- Rail Trail
- On Road
- Possible Rail Trail
- Other Trail
- former Railway
- Winds through scenic pine forests and bushland, rich farmland and rolling hills as it travels from Colac up to Beech Forest and Ferguson
- Originally a narrow gauge railway that played a key role in opening the western Otways to settlement
- Magnificent eucalypts and blackwoods provide homes for abundant birdlife
- Features outstanding and innovative interpretive signs along the route
- Note that the trail is almost continually downhill from Beech Forest to Gellibrand, and is best suited for mountain and hybrid bikes
Please visit Colac Otway Shire Council’s website for more information about the Old Beechy Rail Trail: http://www.colacotway.vic.gov.au/Parks-Recreation/Old-Beechy-Rail-Trail
The main sections of the Old Beechy Rail Trail are:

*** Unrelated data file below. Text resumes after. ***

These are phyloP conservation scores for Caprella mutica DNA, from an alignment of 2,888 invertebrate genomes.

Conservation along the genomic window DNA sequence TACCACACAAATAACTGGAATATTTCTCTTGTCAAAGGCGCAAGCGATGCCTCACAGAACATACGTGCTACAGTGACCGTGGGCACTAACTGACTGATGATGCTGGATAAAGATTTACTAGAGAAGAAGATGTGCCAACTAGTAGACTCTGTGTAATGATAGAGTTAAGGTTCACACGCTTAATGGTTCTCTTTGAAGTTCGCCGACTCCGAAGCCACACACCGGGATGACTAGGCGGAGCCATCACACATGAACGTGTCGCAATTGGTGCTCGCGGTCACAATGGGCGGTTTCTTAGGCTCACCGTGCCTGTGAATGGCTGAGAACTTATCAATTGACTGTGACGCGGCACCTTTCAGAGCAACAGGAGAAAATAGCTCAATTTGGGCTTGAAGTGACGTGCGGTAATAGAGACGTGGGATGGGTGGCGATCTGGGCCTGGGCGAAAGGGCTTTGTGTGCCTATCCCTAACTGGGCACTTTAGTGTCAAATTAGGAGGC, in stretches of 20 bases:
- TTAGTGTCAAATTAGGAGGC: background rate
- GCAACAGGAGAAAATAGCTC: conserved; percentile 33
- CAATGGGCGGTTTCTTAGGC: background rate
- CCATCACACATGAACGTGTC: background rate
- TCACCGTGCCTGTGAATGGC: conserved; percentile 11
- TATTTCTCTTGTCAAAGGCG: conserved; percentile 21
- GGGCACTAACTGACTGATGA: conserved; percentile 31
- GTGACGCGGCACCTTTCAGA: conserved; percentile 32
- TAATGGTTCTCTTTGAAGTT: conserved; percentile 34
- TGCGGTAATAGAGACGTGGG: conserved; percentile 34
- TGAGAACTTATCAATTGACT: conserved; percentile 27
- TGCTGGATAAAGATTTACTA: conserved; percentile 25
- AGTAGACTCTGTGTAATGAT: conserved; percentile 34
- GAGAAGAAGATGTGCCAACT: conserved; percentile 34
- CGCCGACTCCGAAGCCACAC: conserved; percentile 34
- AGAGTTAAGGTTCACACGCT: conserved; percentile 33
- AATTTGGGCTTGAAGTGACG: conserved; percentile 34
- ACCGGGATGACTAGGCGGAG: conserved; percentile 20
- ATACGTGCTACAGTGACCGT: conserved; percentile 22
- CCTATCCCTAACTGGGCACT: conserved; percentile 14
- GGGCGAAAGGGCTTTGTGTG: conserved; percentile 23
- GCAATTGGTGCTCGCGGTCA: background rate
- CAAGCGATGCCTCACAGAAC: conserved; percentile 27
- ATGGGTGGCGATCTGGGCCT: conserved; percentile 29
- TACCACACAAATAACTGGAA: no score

- Colac to Gellibrand is 28 km and is on-road for the first 11 km. It then follows a combination of quiet country lanes and dedicated rail trail paths
- Gellibrand to Beech Forest is 18.5 km long and ascends steadily through scenic bushland and past timber plantations. Note: parts of this section are currently closed
- Beech Forest to Ferguson is 4 km long, passing through dense rainforest. Colac has a wide range of facilities while Gellibrand and Beech Forest more basic food and accommodation.
Closure between Wimba and Beech Forest
The trail is currently closed between Wimba and Beech Forest. During this period walkers and cyclists will detour to use Old Beech Forest Rd. Take care and watch for logging trucks, and observe warning signs and other traffic control instructions.
For queries regarding the detour, contact Colac Otway Shire Council’s Recreation and Open Space Co-ordinator on 5232 9400.
Colac-Barongarook (11 km)
This section is on-road since the original railway route is no longer available. Less experienced cyclists may prefer to start at Barongarook. Sections are steep, with loose gravel.
- from Colac Railway Station, cross the footbridge and follow the signposted route out of town via Wilson St, Queen St, Aireys St, Woodrowvale Rd and Forest St
- follow Forest St for 4 km to its end, then turn left into Barongarook Rd for 2.3 km